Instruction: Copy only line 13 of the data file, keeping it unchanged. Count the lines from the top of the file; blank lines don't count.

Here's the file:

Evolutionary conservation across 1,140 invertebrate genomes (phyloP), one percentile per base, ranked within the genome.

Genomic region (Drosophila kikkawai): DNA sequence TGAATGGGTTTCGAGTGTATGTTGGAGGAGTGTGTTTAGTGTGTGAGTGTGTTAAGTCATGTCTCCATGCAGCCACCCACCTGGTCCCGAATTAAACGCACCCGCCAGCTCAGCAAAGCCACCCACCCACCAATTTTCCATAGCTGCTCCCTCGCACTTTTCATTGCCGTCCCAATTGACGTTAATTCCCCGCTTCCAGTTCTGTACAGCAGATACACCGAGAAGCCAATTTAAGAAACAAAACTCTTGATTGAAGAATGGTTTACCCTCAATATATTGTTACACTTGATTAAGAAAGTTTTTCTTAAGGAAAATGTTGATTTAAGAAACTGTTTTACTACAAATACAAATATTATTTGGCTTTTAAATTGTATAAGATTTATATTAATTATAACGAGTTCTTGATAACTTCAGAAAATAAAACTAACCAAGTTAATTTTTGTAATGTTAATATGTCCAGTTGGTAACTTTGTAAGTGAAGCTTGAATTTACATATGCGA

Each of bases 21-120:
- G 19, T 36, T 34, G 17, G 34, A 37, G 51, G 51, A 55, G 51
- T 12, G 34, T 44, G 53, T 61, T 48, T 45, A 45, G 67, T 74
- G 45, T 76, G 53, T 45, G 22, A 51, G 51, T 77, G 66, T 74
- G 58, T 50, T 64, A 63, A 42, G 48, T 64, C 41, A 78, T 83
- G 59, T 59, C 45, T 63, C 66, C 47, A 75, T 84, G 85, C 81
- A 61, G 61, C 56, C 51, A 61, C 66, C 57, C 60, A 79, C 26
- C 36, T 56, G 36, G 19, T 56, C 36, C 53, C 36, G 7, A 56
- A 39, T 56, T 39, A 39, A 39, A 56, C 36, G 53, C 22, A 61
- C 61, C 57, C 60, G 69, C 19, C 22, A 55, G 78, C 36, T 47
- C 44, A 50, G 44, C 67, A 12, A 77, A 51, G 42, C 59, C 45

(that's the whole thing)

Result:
- C 44, A 50, G 44, C 67, A 12, A 77, A 51, G 42, C 59, C 45